• Build time varying from few minutes till 3 hours per package
  • Total time spent: < 12 hours
  • I was able to run
    • MC generation (4 vectors) BBbarGenerationProd
    • Cleog step (50 events)
    • Pass2 generated MC and real data, run 128373 (250 events)
    • RPMs installed on Minnesota farm:
      • 14K MC events (cleog+pass2)

Source RPMs 16 Mb

Binary RPMs 350 Mb

Release area 2.8 Gb

cleo3 rpms benefits unresolved issues
Need to be done

Access to Cleo3 constants DB

Through cache servers

Installation tune ups

Eliminate cleo2 dependencies

reduce size of RPMs

static vs shared libraries

Cleo3 RPMs benefits & unresolved issues

Benefits

  • Eliminate user errors during installation
  • Automatic installation of ALL necessary software compiled with appropriate Cleo3 flags
  • Modularity: you can install only necessary RPMs depending on your goal (generate MC, run suez/pass2, perform analysis)
  • Software management
    • If something wrong on your system you can verify integrity of your software and install/erase/update it
    • Keep track of multiple releases
    • Patching version of cleo3 releases
installation procedure
Installation procedure
  • Automatic installation script is provided
    • cleo3_install_rpm.sh (can be found in C3MakeRpms package)
    • Guide you through installation process
    • It creates local version of RPM db in your desired location
      • It is defined wrt to your path: <your_path>/rpm
      • Cleo3 RPMs reside in separate RPM db and cannot harm your system
    • No root access to your system is required

But you may install Cleo3 RPMs in default RPM db using root account

    • Due to dependency requirements you will not able to build high-level package until you'll install low-level packages, e.g. If cleo3-suez is not installed you cannot build cleo3-trkobj AND installation script takes care of that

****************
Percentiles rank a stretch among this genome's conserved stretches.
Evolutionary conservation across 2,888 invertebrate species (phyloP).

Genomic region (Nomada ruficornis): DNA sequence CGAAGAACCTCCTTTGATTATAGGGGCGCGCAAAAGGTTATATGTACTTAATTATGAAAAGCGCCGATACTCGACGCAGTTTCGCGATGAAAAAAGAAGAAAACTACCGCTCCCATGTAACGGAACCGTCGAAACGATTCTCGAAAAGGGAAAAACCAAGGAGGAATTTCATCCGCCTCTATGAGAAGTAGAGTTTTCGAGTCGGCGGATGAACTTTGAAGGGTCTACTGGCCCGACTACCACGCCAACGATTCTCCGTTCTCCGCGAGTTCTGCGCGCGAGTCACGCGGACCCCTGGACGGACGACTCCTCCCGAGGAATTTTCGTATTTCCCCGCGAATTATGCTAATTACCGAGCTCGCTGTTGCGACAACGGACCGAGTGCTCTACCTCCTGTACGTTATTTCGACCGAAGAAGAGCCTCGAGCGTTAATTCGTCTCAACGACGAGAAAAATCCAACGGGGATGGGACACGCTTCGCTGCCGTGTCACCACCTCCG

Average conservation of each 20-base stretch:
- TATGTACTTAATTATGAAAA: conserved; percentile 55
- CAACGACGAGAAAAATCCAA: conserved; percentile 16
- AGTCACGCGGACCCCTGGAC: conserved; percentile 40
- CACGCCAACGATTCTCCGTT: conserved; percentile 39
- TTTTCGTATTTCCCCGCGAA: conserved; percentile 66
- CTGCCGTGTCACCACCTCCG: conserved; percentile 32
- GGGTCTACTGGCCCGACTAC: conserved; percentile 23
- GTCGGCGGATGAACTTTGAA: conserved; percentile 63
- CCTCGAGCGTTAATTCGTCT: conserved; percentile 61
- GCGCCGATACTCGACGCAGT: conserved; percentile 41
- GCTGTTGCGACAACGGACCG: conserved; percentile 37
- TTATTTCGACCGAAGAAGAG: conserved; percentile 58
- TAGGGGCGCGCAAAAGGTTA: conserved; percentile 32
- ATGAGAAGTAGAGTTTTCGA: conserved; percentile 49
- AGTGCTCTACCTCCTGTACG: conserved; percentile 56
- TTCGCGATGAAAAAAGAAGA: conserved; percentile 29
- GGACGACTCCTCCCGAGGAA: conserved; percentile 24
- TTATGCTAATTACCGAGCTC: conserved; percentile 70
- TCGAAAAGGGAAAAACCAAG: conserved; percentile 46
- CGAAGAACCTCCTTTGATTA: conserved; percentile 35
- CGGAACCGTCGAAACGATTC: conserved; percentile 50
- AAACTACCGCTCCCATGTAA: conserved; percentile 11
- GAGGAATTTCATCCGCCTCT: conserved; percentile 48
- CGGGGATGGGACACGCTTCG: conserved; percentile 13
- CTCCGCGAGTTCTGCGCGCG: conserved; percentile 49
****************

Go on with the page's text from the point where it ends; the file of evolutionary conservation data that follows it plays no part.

• You may build/install only those RPM which are suitable for your goal (to generate MC or analysis)
  • To erase Cleo3 package:
    • rpm --dbpath <your_path>/rpm -e cleo3-XXX-1.0.0-1
  • Try, test it and send me your feedback vek3@cornell.edu
manual installation procedure
Manual installation procedure
  • Automatic installation script is provided
    • cleo3_install_rpm.sh
  • Manual installation requires a few steps:
    • Create ~/.rpmmacros with

%_topdir <your_path>

%_tmpdir <your_path>/tmp

    • Create directory structure to perform RPM build: <your_path>/{BUILD,RPMS/i386, SRPMS,SOURCES,SPECS}
    • cp -r /var/lib/rpm <your_RPMDB_path>
    • Setup your environment C3_, C_, C3_INSTALL_DIR
    • Copy source RPM somewhere on your system and invoke the following command rpmbuild –dbpath <your_RPMDB_path> –rebuild cleo3-XXX-1.0.0-1.src.rpm
    • Install your binary RPM
    • rpm -ivh –dbpath <your_RPMDB_path> --prefix <your_path> <your_path>/RPMS/i386/cleo3-XXX-1.0.0-1.i386.rpm
    • If something going wrong look at automatic script for details
summary
Summary
  • First version of CLEO3 RPMs is available for public usage
    • /home/vk/dafj/Cleo3_rpm
    • cleo3_install_rpm.sh
  • We successfully build 19 RPMs, install them on test laptop and desktops at Cornell and Minnesota
  • Using this RPMs we're able to run:
    • MC generation (4-vector)
    • Cleog and pass2 MC (50 events)
    • Pass2 real data, run 128379 (250 events)
    • Minnesota farm produced 14K events based on RPM cleo3.
  • You can install appropriate set of RPMs on your system depending on your goal
  • Installation procedure is very simple
  • No other software required (we pre-build third party packages for you, including necessary options, e.g. -fexceptions for C packages to allow suez catch exceptions).
conclusion
Conclusion
  • Linux is coming and we're prepared to deploy Cleo3 software to your Linux box
  • Everything you saw today was done under Linux and using Linux
  • Linux is not out of the box product instead it is a lego constructor, you can make it nice, stylish, cool, hot, ugly,...
  • Don't be afraid to use it, but be prepared to fix something if something is going wrong

You can run/develop your cleo3 software on laptop

laying down on Florida beach or watching safari

It can be real fun !!!